In addition to academic or scholarly content, you may be asked to supplement your research with popular writing, like newspapers. Newspapers are primary sources that reflect on a specific event. You can use Omni to search for contemporary and historical newspapers. Here's how.
Visit Omni at https://brocku.ca/library.
In the search box, search for your topic using key concepts. Remember, use the OR operator to link synonyms together (policy OR law); use the AND operator to link different concepts together (policy AND indigenous); and, use quotation marks (" ") to search for specific phrases (policy AND "indigenous communities"). In general, your search string for newspaper articles should be less narrow or specific (consider the type of language used in newspaper articles in contrast to academic articles).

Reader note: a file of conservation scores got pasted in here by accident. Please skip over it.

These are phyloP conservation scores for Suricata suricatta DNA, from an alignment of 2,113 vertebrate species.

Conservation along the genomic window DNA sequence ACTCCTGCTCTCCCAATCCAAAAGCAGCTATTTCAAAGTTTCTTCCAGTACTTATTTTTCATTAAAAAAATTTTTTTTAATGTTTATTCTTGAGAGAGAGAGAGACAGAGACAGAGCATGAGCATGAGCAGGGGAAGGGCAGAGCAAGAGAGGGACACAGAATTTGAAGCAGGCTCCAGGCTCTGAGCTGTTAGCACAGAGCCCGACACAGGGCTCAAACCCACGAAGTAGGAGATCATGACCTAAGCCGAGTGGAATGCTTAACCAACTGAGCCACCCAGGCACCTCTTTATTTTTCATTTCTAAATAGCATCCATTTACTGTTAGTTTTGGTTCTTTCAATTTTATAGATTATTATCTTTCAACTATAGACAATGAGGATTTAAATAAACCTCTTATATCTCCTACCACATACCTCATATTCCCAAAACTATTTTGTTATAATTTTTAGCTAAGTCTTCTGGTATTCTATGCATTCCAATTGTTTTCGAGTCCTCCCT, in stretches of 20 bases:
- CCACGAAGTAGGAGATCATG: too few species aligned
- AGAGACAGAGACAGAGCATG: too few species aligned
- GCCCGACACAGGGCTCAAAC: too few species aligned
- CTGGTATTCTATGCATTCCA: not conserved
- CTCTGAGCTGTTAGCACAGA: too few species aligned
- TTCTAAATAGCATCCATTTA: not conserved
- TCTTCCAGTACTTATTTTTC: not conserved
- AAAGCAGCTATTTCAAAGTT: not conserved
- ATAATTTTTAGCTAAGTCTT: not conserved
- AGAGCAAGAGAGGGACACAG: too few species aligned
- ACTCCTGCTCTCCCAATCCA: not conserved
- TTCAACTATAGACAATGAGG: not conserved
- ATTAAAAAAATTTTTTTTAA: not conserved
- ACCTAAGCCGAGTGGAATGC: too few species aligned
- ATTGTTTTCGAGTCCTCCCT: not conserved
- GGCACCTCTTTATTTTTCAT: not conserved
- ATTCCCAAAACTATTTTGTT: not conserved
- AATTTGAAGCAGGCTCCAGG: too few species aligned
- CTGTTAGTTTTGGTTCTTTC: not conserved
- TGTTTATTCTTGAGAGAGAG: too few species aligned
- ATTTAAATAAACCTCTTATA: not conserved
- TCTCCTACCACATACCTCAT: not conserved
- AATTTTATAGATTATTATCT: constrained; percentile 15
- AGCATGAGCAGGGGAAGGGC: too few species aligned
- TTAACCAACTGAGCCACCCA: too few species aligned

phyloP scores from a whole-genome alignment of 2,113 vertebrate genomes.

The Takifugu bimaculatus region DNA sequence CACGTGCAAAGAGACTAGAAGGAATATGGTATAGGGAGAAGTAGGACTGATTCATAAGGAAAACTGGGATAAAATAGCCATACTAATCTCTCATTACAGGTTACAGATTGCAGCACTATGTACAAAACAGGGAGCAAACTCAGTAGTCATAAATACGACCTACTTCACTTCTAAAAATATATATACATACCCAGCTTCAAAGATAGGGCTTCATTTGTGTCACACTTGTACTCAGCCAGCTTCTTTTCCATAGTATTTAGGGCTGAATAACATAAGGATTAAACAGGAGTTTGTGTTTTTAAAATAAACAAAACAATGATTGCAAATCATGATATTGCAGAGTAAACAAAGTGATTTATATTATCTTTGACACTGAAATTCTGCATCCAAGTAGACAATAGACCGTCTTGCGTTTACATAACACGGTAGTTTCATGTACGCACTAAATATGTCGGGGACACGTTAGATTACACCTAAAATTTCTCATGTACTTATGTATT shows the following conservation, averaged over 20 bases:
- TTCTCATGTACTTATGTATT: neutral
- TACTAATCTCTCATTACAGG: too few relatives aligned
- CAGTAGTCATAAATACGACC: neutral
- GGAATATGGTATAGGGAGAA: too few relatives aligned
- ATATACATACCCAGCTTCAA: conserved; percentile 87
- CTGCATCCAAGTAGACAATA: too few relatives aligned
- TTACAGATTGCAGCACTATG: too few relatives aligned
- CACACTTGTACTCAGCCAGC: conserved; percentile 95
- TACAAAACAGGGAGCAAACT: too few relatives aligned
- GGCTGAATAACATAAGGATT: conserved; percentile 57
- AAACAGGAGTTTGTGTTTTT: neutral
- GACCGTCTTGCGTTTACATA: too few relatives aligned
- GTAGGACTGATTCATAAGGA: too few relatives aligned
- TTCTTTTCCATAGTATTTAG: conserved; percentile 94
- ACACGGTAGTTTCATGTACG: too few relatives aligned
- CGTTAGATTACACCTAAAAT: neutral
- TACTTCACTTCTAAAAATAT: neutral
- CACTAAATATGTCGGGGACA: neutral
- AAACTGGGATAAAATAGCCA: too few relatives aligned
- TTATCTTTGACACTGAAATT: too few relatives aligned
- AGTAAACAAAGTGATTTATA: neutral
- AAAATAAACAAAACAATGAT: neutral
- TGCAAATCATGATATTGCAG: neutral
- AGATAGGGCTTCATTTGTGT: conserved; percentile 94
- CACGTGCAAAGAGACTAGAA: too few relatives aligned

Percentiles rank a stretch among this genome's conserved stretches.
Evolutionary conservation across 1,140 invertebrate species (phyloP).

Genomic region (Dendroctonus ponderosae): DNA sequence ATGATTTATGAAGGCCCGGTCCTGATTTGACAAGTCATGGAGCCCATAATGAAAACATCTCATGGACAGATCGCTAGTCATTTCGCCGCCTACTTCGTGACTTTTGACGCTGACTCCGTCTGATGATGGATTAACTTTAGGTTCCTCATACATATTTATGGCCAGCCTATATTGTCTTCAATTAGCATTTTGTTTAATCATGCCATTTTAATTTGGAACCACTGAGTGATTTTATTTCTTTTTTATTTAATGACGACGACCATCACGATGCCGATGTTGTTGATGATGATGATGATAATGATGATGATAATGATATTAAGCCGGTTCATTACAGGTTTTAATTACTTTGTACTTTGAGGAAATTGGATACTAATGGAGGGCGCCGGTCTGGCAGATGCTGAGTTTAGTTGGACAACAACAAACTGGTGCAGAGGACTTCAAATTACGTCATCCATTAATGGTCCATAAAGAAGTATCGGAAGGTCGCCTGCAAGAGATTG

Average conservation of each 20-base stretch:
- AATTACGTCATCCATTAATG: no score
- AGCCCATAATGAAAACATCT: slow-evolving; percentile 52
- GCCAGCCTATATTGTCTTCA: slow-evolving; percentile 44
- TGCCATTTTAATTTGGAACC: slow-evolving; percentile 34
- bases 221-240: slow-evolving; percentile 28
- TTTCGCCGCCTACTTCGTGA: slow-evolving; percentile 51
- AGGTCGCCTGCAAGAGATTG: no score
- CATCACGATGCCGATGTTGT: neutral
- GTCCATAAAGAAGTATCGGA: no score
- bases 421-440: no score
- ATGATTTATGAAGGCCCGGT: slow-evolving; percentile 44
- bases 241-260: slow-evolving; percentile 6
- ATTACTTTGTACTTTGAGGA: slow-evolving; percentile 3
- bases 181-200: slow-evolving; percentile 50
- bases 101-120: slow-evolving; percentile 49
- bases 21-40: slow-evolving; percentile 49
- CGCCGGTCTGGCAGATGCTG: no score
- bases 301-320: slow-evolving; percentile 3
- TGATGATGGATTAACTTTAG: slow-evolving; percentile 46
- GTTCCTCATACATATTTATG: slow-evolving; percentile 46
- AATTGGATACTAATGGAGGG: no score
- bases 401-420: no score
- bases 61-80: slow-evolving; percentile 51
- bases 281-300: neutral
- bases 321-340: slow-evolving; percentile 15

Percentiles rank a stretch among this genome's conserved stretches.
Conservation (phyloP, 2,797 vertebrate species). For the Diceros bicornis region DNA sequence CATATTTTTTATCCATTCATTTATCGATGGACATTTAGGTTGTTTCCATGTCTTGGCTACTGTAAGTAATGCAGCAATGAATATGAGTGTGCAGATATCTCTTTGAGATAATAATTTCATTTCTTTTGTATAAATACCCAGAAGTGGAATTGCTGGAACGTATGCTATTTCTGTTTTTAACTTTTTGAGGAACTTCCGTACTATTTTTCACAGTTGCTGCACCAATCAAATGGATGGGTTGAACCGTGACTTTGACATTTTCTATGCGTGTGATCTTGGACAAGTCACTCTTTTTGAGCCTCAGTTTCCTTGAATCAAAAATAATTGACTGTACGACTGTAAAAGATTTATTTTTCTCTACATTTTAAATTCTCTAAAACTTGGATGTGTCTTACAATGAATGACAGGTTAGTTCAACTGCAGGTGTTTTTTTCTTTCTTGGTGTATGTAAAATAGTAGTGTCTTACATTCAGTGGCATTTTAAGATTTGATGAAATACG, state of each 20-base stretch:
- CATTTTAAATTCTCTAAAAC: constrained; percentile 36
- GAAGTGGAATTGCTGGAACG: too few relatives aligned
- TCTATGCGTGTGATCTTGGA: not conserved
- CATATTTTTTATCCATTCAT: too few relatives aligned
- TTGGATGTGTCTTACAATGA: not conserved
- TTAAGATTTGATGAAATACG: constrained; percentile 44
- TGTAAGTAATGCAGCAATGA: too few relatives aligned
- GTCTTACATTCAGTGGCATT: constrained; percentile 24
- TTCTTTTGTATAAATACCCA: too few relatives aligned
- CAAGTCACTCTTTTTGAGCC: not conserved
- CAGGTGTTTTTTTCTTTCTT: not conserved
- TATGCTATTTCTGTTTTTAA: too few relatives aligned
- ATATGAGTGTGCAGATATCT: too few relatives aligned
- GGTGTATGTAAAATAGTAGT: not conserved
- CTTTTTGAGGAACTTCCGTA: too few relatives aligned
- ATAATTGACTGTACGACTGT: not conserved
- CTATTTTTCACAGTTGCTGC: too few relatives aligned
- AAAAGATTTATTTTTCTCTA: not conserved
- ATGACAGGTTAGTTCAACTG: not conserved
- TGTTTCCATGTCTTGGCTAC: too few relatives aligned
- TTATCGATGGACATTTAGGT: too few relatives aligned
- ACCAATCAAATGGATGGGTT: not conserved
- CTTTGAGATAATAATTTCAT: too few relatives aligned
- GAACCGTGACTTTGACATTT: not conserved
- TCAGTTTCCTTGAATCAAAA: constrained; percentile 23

Review your results. Use the filters on the left-hand side of the screen to narrow your results to NEWSPAPER SEARCH.
Use the filters on the left hand side to filter by online availability, publication title, and publication date.
You can always edit your search phrase to include additional key concepts. Remember that the research process is iterative—this means you'll often have to revise your search multiple times. That's totally normal.
Once you've found a newspaper article that looks promising, click on the title and you'll be presented with a lot of information. If the newspaper article is available online, simply click on one of the available links to view the article.
Not all newspapers are available electronically. You may have to visit the library to locate a physical issue of a newspaper, or to review scanned images on microfilm. If you're ever in any doubt, contact a librarian and we can help.